Glacial pace

In 2007 the Intergovernmental Panel on Climate Change cautioned that “glaciers in the Himalaya are receding faster than in any other part of the world … and, if the present rate continues, the likelihood of them disappearing by the year 2035 and perhaps sooner is very high” (IPCC Fourth Assessment Report: Climate Change 2007, Working Group II: Impacts, Adaptation and Vulnerability, section 10.6.2).

But they retracted that claim quickly, because nobody could actually demonstrate they had any data to back it up. Few Himalayan glaciers were actually measured in the 20th century, and none were measured in the seven years prior to the statement being issued.

But a flurry of scientific research since then has shown a far more unpredictable situation than the generalisation that the Himalayan glaciers are melting.

Map of anomalies in the Earth's gravitational field, centred on south-east Asia, produced by the Gravity Recovery and Climate Experiment as a way of determining mass densities such as thickness of glacial ice (click to embiggen)
Map of anomalies in the Earth’s gravitational field, used to determine mass densities such as thickness of glacial ice. These maps are produced by the Gravity Recovery and Climate Experiment (GRACE), using two satellites nicknamed Tom and Jerry because they chase each other around the Earth. The satellites constantly track their separation distance, which changes when they pass over a gravitational anomaly (image by The University of Texas Center for Space Research and NASA)

The Himalaya mountain range is a vast geological formation stretching thousands of kilometres through Asia, from Bhutan in the east to Afghanistan in the west, and contains glaciers in multiple climates which are responding differently to rising air temperatures.

Those in the east are melting, but in recent years more than half of the glaciers further west near Pakistan have defied predictions by gaining mass. This is based not only on observations of the contraction or expansion of the leading edge of glaciers, but on satellite monitoring of glaciers measuring thickness of the ice.

Glacial ice is fed by annual precipitation from rain and snow and lost through melting in the warmer parts of the year. Current understanding is that increased rainfall in these areas has produced the increase in size of the glaciers, combined with low summer temperatures reducing the annual melt.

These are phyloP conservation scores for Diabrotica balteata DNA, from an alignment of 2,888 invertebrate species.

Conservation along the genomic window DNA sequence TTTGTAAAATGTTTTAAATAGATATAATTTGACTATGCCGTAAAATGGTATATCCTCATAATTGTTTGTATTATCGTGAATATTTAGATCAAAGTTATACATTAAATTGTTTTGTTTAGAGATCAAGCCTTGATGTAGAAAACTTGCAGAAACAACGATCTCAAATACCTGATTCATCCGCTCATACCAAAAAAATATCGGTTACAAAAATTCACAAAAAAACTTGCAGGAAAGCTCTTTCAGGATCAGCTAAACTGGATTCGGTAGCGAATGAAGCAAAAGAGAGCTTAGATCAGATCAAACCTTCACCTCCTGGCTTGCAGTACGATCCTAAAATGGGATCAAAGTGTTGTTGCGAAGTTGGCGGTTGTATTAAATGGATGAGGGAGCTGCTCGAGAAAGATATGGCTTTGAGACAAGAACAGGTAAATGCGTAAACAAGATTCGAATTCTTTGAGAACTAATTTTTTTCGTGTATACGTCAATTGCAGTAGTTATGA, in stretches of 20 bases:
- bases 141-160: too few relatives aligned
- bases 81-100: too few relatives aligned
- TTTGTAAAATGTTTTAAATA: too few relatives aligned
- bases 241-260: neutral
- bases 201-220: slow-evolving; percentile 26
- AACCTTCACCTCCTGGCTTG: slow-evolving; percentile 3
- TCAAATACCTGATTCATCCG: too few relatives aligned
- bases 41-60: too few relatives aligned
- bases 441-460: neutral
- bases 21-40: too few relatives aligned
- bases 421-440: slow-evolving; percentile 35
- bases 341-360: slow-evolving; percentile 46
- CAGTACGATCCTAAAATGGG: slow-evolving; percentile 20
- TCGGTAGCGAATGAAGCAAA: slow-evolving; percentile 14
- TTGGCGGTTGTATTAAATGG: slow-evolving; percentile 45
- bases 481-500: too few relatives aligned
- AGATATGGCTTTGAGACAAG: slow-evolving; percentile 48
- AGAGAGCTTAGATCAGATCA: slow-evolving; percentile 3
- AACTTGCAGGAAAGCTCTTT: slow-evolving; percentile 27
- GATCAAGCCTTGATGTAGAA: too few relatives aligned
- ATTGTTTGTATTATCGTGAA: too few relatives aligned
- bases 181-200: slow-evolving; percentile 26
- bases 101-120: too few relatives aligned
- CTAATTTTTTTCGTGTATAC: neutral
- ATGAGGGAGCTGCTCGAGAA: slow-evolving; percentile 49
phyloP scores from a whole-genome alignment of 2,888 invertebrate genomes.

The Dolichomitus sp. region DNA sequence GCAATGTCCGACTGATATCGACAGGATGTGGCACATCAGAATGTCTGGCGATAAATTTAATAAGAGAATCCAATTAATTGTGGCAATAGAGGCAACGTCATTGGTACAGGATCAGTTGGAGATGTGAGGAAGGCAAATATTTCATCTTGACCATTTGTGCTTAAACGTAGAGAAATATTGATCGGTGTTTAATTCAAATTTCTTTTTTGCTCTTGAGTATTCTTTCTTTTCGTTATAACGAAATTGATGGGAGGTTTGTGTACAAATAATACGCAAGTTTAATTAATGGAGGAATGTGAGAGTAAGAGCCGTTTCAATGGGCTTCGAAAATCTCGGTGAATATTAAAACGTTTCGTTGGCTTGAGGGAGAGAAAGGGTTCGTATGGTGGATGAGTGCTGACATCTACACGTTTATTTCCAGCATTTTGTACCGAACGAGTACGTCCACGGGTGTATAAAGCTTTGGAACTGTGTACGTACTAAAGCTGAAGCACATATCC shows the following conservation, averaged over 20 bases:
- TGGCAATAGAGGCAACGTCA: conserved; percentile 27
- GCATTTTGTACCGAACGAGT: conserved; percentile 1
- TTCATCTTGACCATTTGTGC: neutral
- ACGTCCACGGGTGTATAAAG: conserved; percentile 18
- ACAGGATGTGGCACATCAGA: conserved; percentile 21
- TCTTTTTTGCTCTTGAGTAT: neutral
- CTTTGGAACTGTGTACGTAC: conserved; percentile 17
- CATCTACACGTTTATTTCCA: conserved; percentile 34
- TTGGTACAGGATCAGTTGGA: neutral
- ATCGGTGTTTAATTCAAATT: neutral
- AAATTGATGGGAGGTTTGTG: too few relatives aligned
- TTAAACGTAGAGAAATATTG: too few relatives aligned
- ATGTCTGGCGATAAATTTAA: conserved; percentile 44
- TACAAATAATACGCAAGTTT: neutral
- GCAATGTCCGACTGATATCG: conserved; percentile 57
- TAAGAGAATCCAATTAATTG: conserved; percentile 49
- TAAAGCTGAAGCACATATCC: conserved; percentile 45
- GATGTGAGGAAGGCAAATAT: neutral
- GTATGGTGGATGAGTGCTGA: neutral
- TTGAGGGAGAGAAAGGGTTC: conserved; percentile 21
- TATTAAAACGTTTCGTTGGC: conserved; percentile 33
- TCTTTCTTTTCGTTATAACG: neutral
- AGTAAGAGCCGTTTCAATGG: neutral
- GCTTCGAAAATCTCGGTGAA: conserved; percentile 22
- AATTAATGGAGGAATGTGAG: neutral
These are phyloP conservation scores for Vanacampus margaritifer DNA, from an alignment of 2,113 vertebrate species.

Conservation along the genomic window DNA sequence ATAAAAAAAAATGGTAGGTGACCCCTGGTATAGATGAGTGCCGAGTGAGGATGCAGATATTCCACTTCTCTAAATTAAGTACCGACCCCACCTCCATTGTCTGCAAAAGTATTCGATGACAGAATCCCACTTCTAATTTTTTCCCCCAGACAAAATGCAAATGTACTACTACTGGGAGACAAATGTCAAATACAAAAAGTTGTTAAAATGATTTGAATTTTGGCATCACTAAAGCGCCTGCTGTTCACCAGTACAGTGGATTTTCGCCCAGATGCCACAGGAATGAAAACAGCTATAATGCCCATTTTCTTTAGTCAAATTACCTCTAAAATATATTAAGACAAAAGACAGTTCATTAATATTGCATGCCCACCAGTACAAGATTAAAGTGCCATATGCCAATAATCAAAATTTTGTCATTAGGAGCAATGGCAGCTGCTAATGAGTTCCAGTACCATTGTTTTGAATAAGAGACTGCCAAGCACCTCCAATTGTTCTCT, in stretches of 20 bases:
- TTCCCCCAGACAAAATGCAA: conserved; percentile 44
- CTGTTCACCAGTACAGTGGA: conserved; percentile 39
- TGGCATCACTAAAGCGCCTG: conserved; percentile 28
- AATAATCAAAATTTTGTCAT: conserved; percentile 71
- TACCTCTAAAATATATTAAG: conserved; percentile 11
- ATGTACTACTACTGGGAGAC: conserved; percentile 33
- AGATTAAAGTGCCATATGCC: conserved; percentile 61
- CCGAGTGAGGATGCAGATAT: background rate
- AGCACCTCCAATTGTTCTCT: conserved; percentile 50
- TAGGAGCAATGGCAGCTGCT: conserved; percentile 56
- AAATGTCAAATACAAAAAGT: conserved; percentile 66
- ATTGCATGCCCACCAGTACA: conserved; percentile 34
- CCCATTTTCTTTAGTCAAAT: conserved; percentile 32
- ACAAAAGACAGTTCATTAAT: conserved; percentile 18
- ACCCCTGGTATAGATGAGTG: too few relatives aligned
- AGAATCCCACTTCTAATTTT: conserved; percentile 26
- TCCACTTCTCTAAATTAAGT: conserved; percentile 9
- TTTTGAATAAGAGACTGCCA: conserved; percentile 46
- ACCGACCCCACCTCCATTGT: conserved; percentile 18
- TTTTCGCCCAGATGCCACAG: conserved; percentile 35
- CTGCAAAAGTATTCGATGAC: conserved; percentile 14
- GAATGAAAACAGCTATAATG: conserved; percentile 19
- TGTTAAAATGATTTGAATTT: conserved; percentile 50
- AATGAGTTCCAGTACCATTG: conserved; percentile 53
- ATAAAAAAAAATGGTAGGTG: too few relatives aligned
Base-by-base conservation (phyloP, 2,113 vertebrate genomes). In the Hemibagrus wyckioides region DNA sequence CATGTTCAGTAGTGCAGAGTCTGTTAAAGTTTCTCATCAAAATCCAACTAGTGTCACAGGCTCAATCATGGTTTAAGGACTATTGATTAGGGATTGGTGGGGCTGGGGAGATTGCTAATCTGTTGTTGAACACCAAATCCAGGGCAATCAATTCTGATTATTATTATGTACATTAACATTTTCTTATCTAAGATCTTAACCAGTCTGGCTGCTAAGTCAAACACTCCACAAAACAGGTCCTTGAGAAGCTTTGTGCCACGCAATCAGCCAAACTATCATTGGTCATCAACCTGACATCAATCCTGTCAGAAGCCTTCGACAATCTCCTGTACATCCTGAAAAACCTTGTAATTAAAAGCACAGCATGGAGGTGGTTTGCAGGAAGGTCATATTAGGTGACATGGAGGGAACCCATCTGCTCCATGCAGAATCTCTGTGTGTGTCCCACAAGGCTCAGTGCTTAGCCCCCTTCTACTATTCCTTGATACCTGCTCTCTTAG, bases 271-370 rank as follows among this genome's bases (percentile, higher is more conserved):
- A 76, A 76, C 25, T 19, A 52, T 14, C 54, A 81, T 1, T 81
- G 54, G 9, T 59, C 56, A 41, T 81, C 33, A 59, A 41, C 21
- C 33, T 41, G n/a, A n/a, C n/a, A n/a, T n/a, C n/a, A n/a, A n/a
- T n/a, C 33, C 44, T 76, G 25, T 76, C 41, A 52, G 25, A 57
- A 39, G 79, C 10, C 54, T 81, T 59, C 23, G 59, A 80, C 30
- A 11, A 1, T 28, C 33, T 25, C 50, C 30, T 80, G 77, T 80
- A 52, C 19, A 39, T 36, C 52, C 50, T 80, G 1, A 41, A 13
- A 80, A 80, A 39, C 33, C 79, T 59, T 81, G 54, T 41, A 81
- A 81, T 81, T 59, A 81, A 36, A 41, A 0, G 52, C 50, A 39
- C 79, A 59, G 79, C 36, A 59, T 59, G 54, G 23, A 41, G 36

At the other end of the mountain range around Mt Everest, glaciers are thinning in Tibet and Nepal due to more ice melting from the glaciers each year than is being replaced. Many of these are fed by annual rainfall events like monsoons, rather than the year-round snow of some of the western glaciers, and reduced rainfall patterns could explain the continued weight loss.

Research has also found, probably not surprisingly, that dirty ice melts more slowly than clean ice, because rocks and other material on the surface provides a level of insulation against the warmer air.

Some of this analysis was only made possible by using recently declassified spy satellite photos shot in stereovision of the Russian and Chinese Himalayan borders dating back to 1959.

An estimate from 2010 predicted the Asian glaciers lost about 55 billion metric tonnes of ice annually. However, a pair of gravity measuring satellites nicknamed Tom and Jerry – from the Gravity Recovery and Climate Experiment – have indicated only a fraction of that figure at about 5 billion metric tonnes. That’s about the volume of 5,700 Empire state buildings.

One of the reasons such research is important is concern for freshwater supplies of countries fed by rivers originating in the mountains, such as the Ganges in India and the Yangtze in China. But calculations of the annual amount of water that flows into these rivers is that very little of the water comes from glacial sources, and the majority of flow in these epic rivers comes from more localised seasonal rainfall further downstream in the catchment.

The interaction of glaciers with climate and weather patterns are obviously dynamic, but the difficulties in measuring them can leave predictions about their future on thin ice.


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